So here we are in the last 12 hours of the 35mm Love Letter campaign, and I’ve been thinking about this analog photography memoir and how-to book and why it might be relevant for my fellow comics creators and readers. And I have some big ideas!
35mm Love Letter will tell the story of how I developed (and continue to develop) my eye for images and story through analog photography. And that means the analysis of individual images in the book will be entirely relevant to anyone interested in reading or making comics.
35mm still photography is often compared to movies because of the shared aesthetics of the physical medium of film. But I’d argue that the act of capturing a story in still images with a 35mm camera is actually more akin to comics than moviemaking.
Check out the image above — a picture I took as a teenager in Italy in 1984 or so. I love this image for several reasons that relate directly to comics.
First, the framing is just great visual storytelling in a single frame — working as a wide establishing shot with the building and street in the background while also placing characters and action in the foreground that move the “story” forward.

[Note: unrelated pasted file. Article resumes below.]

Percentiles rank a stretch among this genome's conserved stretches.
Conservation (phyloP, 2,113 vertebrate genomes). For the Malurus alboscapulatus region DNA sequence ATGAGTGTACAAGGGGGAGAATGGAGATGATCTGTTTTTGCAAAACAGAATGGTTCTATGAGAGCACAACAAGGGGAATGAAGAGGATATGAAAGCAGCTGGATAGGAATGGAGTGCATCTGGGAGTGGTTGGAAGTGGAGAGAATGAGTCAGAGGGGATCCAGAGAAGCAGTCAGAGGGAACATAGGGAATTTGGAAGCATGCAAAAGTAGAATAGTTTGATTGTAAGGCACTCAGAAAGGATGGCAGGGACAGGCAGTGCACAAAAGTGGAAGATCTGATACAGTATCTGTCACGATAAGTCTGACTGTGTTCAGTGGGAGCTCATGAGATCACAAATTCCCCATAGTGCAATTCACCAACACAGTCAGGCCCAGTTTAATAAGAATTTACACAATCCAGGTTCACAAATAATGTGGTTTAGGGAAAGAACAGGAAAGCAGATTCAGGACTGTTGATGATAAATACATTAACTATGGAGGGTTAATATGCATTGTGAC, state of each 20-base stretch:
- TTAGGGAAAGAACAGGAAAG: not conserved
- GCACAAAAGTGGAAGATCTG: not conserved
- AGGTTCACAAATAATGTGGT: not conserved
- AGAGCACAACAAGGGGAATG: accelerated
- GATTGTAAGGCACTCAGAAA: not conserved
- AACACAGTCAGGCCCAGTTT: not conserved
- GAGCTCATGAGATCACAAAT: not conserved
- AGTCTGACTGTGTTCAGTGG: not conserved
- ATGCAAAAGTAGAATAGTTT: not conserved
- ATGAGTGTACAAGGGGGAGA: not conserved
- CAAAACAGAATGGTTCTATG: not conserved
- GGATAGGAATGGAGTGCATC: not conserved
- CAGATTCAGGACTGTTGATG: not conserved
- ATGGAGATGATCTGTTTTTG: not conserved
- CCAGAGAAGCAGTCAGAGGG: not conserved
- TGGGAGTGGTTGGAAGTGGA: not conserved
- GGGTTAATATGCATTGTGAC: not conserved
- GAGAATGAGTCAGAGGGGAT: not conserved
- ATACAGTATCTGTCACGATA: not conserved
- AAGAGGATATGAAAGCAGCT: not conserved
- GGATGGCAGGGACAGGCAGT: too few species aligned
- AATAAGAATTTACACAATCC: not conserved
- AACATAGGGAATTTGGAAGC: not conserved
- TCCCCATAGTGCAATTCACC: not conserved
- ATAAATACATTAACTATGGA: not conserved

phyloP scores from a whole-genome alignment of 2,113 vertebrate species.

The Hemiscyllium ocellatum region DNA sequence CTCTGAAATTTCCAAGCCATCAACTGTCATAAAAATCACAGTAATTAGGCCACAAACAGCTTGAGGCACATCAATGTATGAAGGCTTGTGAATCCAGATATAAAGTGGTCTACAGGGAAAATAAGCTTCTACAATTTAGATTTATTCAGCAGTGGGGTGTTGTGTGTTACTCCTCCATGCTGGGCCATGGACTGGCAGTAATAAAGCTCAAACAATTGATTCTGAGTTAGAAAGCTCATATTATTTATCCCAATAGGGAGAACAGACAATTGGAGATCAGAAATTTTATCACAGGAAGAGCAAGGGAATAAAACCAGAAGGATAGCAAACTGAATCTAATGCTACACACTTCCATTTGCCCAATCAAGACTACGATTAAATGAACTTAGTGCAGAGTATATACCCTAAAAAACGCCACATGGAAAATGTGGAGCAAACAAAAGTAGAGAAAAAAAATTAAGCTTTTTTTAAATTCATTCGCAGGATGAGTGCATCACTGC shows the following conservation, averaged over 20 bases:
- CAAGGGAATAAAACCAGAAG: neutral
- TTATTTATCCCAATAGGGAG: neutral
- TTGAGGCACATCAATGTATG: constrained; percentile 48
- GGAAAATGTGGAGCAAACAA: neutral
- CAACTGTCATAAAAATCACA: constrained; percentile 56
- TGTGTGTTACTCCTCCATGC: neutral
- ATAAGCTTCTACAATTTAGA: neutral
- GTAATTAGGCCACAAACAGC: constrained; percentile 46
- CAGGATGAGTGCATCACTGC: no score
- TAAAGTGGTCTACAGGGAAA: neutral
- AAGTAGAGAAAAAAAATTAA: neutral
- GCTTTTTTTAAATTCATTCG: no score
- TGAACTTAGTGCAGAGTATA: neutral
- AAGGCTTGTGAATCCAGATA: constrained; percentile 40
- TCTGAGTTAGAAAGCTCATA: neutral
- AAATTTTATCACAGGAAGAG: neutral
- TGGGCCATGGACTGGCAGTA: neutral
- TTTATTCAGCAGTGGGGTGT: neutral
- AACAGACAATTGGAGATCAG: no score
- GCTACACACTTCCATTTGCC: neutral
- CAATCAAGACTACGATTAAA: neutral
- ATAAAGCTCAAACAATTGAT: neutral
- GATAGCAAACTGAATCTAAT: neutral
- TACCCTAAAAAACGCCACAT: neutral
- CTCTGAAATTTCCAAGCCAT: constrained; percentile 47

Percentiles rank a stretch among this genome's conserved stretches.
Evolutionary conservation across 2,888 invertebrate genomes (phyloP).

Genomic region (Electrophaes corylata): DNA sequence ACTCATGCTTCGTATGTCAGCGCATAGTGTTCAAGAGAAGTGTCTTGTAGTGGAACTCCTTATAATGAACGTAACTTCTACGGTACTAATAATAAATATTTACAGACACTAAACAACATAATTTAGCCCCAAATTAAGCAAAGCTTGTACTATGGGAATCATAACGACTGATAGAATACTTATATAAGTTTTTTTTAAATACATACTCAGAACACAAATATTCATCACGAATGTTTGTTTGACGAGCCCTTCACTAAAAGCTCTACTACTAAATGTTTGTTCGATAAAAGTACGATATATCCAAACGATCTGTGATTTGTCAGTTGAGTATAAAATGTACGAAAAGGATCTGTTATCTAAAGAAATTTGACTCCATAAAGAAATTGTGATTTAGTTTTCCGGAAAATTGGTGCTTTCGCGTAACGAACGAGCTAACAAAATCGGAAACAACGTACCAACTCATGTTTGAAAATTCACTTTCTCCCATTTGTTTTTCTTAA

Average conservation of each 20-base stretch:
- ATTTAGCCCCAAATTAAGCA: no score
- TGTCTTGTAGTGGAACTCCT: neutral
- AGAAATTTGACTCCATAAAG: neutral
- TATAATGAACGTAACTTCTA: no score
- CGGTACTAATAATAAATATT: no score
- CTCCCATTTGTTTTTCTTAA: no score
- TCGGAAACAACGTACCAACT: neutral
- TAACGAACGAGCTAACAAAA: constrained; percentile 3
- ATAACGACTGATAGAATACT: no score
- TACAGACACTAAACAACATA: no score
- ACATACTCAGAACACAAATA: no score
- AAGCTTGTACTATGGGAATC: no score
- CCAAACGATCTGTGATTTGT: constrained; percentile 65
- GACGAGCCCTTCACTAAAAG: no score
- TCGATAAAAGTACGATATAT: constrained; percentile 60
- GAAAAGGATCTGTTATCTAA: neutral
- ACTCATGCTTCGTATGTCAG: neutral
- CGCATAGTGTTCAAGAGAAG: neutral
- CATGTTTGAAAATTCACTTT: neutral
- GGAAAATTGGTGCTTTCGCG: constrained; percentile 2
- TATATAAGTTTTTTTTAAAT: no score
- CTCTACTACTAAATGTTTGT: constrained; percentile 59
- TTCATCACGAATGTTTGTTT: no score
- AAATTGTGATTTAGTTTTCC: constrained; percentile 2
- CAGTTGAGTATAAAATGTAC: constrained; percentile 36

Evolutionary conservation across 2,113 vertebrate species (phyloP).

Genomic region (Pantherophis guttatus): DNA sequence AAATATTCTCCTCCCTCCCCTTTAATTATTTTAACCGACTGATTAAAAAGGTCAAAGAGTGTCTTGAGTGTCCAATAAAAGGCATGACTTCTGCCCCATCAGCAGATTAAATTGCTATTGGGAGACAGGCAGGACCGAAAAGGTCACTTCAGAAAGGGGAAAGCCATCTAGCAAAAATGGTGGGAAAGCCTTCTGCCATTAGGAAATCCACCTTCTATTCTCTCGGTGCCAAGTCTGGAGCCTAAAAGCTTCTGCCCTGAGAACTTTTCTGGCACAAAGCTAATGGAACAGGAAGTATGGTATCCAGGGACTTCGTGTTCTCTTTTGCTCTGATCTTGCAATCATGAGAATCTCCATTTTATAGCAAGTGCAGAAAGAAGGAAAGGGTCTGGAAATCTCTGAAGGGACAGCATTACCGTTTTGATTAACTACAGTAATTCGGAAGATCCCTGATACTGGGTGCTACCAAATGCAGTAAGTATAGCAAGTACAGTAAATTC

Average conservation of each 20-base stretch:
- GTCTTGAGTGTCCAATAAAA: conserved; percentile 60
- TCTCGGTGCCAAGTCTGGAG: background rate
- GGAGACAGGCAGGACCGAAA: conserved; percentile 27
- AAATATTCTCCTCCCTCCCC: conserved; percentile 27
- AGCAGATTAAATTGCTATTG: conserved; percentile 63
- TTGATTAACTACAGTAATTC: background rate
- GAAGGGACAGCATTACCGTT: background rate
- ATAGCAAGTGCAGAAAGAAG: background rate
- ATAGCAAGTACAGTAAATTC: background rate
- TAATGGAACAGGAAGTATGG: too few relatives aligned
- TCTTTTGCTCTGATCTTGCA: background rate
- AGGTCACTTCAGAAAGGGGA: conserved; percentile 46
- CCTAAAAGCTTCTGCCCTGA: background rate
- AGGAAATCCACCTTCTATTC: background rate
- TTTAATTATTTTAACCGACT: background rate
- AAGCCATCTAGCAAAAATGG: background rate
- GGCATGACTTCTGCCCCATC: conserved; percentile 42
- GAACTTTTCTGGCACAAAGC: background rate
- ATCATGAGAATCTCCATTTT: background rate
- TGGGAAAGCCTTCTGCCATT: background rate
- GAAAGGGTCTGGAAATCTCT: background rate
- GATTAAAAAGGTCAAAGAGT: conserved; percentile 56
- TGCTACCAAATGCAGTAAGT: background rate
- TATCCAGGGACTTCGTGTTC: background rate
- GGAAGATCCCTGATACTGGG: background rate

There’s also great use of secondary figures on the left and right to fill out the scene and add dimension and character without distracting.
And finally, the motion blur from the low shutter speed on the foreground characters sells ACTION and MOVEMENT in a still image.
All of these elements work tremendously well in photography and comics. So the thousands of 35mm photographs I took over the years helped train me for comics, and all the photos I’m taking these days further develop my eye and expand my notions of what’s possible.
So yeah, I’ll be writing about this kind of stuff in the book. So if you’re interested in comics, I’ve got a strong feeling that this book will be right up your alley.
I’d be honored for you to check it out and back it. Here’s the link — thanks so much for your consideration!